The White House demanded on Thursday that Myanmar's military government immediately halt an intensifying crackdown against protesters in the biggest anti-junta demonstrations in nearly 20 years.
"The Burmese government should not stand in the way of its people's desire for freedom," White House spokesman Gordon Johndroe said. "They must stop this violence against peaceful protesters now."
Nine protesters were killed in Myanmar's main city on Thursday when soldiers and police fired on crowds protesting decades of military rule and economic hardship, state media said.
Witnesses said scores of protesters had been wounded or beaten in at least three or four incidents around Yangon after soldiers told residents they had 10 minutes to clear the city center streets or risk getting shot.
US President George W Bush used his annual UN General Assembly speech on Tuesday to announce new sanctions against the Myanmar government and urged the United Nations and other countries to keep up pressure on Myanmar's military rulers.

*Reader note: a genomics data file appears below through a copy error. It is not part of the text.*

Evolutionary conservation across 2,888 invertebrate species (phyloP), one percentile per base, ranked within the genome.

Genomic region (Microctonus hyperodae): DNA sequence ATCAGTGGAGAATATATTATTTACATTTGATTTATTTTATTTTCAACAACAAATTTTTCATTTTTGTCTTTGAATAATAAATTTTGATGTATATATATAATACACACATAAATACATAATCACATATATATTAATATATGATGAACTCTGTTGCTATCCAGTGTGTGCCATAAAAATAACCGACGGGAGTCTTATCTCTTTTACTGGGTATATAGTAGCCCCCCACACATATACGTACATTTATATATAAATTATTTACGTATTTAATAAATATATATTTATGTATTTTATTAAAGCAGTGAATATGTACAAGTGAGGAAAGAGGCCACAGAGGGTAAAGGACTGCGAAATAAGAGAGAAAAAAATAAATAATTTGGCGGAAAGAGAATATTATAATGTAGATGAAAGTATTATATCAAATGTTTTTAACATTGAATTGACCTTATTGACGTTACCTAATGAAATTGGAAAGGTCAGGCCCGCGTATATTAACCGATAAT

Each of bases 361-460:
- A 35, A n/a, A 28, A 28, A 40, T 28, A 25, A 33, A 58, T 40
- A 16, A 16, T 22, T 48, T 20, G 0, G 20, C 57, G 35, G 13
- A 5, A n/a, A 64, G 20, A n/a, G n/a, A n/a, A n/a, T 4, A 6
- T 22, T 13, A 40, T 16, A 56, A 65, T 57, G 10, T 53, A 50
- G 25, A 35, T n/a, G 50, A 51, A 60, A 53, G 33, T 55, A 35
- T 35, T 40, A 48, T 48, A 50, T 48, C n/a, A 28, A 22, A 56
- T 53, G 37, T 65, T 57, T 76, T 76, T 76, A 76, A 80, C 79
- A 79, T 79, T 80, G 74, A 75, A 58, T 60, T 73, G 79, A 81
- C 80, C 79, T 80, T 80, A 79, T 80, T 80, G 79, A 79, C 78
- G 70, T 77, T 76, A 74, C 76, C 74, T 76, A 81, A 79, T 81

The United States has been pushing for years for Myanmar to free Nobel laureate and pro-democracy politician Aung San Suu Kyi and has led a campaign of isolation until the junta allows political reform, including her release.
White House spokesman Tony Fratto said news reports and pictures coming out of Myanmar "highlighted what an outrageous situation it is."
"We want to see continued stepped-up international pressure on Myanmar," he told a White House briefing. "The world is watching. We also need the world acting."
He said the Treasury Department would soon detail and begin enforcement of the financial sanctions that Bush had outlined.